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Monday, June 3, 2019

Ticks, turtles, toads and bears

It’s spring time for critters
By Will Collette

Hi! What's for lunch?
With the changing of the seasons comes the inevitable emergence of a variety of wildlife. Living in a rural area means learning their ways as they learn ours so we can live in harmony.

In recent days, we’ve gotten reports of black bear sightings (including one very close encounter) in towns surrounding Charlestown, warnings that this will be terrible tick season, cautions about turtles crossing local roads to reach egg-laying areas and efforts to preserve dwindling populations of rare toads, and efforts to save indigenous frogs and toads. 

I have collected several of these stories and present them as a package as they all come under the theme of learning to live with local wildlife.

First, the bears. They have been spotted in the past few days in Narragansett and Stonington. They are almost certainly here in Charlestown and across South County. Let’s see what DEM advises us to do:


DEM Reminds Residents to Prevent Nuisance Problems with Black Bears by Removing Backyard Food Sources

Image may contain: people sitting and outdoorAs Rhode Island's itinerant bear or bears continue to roam throughout the state, the Department of Environmental Management (DEM) today is reminding Rhode Islanders that the best way to prevent an interaction – and to discourage black bears from becoming nuisance animals – is to remove potential food sources such as bird feeders from their properties.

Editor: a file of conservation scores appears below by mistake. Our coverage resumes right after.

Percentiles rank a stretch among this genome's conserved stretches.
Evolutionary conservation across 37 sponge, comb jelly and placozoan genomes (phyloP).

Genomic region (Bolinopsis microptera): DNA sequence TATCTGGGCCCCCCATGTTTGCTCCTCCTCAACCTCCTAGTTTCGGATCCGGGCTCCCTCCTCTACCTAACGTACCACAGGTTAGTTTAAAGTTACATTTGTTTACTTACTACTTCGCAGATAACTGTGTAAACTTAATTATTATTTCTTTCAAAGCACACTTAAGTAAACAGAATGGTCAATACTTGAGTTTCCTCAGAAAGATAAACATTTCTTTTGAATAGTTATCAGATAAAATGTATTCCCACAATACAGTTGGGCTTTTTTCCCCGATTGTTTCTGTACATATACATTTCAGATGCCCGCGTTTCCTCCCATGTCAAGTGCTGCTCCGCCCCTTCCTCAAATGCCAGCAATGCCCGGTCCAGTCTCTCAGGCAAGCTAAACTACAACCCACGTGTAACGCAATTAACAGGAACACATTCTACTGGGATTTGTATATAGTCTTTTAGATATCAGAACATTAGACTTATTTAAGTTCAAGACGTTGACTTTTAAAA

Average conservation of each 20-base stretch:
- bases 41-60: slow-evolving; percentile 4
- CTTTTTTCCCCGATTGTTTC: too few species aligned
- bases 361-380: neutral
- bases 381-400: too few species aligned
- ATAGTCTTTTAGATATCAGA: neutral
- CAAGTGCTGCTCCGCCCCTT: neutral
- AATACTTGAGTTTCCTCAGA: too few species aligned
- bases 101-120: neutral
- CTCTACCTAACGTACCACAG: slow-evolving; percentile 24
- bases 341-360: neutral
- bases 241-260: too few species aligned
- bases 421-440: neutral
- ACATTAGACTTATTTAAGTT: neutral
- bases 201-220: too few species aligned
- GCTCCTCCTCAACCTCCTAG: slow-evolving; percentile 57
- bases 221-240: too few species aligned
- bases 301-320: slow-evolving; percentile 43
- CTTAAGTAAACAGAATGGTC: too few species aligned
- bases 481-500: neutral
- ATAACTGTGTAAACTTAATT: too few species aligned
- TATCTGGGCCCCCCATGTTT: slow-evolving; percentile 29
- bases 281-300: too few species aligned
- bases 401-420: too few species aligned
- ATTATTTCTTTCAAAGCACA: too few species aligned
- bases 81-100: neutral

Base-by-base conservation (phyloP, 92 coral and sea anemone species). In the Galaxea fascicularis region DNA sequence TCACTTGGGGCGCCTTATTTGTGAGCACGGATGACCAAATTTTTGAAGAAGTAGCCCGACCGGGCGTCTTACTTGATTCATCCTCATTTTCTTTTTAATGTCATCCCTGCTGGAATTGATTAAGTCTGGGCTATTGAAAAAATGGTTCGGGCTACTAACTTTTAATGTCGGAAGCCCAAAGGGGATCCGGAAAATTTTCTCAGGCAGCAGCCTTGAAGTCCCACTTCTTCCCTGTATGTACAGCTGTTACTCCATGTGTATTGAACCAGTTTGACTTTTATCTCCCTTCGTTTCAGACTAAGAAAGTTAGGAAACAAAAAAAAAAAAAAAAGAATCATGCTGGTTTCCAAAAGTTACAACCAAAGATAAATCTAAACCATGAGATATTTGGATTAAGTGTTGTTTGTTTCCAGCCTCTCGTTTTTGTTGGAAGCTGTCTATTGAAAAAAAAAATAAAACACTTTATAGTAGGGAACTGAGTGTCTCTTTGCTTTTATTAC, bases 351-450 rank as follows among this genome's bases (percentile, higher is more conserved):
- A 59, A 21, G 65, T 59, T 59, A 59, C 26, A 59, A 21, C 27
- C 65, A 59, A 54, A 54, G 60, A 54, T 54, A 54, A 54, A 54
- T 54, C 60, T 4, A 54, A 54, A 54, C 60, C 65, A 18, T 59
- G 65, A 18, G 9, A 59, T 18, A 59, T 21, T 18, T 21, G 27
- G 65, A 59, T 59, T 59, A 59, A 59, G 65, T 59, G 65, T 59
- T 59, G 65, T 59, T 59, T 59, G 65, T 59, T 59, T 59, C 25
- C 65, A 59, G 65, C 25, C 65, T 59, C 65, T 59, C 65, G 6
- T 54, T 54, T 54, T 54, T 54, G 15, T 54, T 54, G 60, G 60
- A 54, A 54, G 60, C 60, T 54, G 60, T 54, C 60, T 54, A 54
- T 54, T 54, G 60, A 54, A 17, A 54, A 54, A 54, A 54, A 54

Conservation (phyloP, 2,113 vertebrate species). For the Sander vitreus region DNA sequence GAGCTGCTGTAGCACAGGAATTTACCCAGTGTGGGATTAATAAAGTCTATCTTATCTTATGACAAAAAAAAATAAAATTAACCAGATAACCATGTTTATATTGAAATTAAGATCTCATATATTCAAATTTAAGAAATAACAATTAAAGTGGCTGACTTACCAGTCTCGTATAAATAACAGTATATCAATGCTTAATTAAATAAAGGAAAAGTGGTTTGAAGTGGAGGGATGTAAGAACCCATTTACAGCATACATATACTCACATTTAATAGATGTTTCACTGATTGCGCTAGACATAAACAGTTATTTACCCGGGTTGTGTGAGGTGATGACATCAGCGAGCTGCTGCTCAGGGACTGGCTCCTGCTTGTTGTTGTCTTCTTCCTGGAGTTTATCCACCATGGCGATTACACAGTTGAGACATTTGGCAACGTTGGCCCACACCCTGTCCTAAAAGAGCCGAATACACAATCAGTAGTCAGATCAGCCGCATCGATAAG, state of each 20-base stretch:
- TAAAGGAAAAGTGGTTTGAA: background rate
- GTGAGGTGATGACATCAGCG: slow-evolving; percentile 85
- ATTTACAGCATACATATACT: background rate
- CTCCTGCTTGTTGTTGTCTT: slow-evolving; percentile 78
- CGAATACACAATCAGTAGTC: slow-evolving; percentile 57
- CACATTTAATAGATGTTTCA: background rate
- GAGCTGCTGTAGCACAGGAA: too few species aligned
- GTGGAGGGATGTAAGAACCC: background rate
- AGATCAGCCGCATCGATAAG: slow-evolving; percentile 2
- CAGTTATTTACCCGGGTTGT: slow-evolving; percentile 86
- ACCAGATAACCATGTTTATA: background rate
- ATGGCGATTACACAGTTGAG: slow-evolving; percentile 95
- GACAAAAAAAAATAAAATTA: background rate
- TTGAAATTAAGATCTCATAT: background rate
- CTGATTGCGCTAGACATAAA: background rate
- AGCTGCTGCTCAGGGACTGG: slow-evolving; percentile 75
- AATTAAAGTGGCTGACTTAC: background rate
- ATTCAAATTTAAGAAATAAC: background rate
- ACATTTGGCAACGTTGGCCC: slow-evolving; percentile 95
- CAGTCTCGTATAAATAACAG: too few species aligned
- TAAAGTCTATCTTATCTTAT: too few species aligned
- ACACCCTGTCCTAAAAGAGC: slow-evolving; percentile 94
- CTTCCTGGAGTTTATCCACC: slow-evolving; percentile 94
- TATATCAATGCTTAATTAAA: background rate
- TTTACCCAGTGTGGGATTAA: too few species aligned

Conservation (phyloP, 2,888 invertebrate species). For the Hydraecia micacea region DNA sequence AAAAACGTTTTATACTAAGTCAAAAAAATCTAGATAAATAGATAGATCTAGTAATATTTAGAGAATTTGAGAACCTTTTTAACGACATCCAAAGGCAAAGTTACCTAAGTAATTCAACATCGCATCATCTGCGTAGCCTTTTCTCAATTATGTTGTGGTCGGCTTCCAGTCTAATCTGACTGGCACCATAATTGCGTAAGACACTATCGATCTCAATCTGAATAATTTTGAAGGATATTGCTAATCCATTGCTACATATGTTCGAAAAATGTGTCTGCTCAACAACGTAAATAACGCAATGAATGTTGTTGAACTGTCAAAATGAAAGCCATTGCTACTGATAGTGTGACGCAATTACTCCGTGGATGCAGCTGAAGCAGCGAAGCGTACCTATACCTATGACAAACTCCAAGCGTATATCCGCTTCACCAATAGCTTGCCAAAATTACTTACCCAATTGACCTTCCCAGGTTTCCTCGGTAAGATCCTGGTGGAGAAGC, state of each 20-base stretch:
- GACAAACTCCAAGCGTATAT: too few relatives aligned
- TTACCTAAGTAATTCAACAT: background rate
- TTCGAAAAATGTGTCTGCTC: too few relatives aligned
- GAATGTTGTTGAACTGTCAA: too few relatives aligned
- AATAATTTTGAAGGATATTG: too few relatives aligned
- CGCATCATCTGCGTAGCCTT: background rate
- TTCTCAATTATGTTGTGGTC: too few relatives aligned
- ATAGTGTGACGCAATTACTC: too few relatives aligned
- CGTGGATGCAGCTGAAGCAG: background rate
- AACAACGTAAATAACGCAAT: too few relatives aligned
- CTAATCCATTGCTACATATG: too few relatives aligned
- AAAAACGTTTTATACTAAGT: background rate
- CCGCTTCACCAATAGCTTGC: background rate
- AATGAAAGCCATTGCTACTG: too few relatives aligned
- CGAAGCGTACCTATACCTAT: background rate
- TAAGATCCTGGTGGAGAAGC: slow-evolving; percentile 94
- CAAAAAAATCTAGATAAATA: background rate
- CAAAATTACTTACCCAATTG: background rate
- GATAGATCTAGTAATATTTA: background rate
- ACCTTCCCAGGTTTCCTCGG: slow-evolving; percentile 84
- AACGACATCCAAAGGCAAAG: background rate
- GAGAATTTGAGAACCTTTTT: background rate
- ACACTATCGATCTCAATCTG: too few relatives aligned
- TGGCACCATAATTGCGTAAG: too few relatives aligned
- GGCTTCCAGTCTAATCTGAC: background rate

"There is no reason for a bear to be close to houses unless there is something to eat there," said DEM Wildlife Biologist Charlie Brown. "Almost every call we get is related to bears taking down bird feeders. Be sure to remove your bird feeders and other potential food sources from your yards."

Over the past 10 days, DEM has received reports of sightings or seen photographs posted by residents confirming the presence of a bear or bears in Coventry, North Kingstown, and, most demonstrably, Narragansett, where a bear sauntered up to the car of an animal control officer and peered into the passenger side window yesterday. 

Although it is likely that the bear making headlines is, in fact, just one bear, DEM cannot confirm this. DEM's Environmental Police Officers and wildlife biologists are working closely with local police and animal control officers to keep track of bear sightings and complaints.

The behavior exhibited by the bear yesterday in Narragansett "is that of a habituated bear, one that has likely not had any negative stimulus from close interaction from humans," 

Brown said. In search of food Monday night, the bear took down bird feeders and put its paws on the deck door of a home in Narragansett.

Increasing bear populations in Connecticut and Massachusetts have led to more frequent sightings in Rhode Island – especially in rural areas of Providence, Kent, and Washington counties. 

As black bear populations continue to increase in neighboring states it is likely that the presence of bears in Rhode Island will become a more frequent occurrence.

Black bears are generally shy and secretive, and usually fearful of humans; however, if they become dependent on backyard food sources they can lose their fear and become a nuisance. 

Intelligent and adaptable, they learn quickly and adjust to the presence of humans. 

They have a keen sense of smell and will investigate food odors; black bears may visit bird feeders, beehives, chicken coops, rabbit hutches, and compost piles in search of food. 

They are opportunists, and it is this feeding behavior that attracts them to residential areas. Once a bear finds an accessible food source, it may routinely return to the same site or similar sites to feed.